In the February issue of New English Review, our scholarly doctor covers various aspects of Shakespeare’s Henry V relating to warfare, political intrigue, and patriotism.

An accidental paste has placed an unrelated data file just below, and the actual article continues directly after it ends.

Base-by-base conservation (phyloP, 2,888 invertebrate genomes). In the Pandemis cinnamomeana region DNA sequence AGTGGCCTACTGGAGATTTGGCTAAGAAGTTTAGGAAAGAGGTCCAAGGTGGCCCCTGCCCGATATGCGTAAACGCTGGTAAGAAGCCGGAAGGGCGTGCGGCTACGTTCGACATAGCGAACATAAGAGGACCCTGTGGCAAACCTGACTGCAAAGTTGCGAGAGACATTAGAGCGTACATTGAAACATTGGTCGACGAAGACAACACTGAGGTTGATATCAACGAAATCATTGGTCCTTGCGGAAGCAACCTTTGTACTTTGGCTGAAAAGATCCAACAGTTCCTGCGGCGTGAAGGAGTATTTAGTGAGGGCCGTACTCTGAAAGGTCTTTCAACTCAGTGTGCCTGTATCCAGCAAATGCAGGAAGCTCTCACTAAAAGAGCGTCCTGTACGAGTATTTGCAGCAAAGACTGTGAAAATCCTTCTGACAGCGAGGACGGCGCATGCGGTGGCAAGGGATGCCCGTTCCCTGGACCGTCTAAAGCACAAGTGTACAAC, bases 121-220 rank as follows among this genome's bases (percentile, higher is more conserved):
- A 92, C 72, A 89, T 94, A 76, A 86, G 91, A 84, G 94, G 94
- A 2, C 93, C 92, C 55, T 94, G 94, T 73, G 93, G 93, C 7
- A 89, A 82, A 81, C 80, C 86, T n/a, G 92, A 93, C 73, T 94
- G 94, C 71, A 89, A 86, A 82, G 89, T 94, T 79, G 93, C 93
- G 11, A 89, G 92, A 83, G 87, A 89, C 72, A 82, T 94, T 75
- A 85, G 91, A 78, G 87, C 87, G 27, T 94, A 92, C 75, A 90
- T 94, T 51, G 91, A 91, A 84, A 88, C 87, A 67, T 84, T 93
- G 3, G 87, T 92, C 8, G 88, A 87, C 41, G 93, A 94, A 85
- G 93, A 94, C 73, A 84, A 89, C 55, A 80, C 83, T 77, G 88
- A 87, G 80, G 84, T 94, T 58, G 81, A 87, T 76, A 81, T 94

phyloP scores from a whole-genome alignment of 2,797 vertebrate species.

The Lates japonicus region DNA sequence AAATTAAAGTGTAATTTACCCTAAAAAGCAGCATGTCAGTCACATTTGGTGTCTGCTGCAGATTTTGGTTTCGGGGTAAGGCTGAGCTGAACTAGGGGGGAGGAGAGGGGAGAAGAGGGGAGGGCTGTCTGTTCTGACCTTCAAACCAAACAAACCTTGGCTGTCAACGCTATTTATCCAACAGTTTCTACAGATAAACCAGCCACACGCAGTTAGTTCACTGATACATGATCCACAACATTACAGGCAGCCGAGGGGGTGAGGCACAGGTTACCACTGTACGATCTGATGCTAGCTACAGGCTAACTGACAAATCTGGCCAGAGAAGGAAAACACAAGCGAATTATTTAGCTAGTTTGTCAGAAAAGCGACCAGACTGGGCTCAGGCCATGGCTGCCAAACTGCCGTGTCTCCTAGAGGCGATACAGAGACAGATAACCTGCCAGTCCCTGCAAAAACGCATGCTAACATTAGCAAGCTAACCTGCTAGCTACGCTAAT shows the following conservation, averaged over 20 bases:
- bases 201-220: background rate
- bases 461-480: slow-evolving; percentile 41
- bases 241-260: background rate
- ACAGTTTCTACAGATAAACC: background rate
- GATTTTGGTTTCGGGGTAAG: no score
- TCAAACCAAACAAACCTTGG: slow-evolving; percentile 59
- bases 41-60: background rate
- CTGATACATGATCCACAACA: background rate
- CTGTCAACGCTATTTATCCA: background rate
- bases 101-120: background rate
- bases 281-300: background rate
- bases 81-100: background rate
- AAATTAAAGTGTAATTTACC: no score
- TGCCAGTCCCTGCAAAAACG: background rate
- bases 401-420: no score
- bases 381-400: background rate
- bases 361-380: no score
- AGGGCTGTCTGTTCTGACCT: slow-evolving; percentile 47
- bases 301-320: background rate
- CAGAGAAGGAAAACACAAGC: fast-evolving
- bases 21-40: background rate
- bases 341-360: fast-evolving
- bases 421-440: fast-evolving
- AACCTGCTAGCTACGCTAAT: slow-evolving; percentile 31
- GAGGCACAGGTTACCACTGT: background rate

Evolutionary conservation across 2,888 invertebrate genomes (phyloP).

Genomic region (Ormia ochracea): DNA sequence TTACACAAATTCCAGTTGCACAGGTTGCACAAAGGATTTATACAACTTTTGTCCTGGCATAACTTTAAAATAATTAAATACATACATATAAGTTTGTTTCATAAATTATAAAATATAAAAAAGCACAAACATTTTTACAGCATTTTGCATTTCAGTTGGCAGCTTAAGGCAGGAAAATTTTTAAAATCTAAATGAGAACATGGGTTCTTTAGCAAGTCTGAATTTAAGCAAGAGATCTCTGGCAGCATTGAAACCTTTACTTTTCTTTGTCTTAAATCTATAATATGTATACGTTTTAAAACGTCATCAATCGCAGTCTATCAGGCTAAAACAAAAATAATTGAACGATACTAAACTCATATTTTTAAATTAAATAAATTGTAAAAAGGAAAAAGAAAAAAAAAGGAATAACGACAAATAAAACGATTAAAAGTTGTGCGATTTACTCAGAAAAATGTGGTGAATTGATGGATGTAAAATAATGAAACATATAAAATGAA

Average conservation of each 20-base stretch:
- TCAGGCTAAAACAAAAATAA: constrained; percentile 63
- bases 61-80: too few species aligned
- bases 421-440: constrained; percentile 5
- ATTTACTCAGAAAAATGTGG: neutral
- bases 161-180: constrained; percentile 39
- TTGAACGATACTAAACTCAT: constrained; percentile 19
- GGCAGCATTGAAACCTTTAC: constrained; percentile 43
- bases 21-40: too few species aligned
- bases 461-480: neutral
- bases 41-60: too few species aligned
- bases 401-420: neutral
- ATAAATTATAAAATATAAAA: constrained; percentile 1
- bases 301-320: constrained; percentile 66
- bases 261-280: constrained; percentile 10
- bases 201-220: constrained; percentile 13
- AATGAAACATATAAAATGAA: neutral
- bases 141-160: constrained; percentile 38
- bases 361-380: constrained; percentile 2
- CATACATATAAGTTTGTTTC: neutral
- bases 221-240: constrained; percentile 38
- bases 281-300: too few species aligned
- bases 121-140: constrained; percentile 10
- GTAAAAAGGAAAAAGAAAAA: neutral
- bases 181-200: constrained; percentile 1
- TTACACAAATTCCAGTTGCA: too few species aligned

We have no great kings any more, of course, but we have great people who cannot be confined within the weak list of a country’s fashion. And since all men are created equal, they are indeed the makers of manners, not necessarily to the advantage of society as a whole. But at the very least, Henry’s pretensions to modesty are here revealed as false and hypocritical. He is every inch a king, an absolute monarch. He might even be considered a monarchical populist.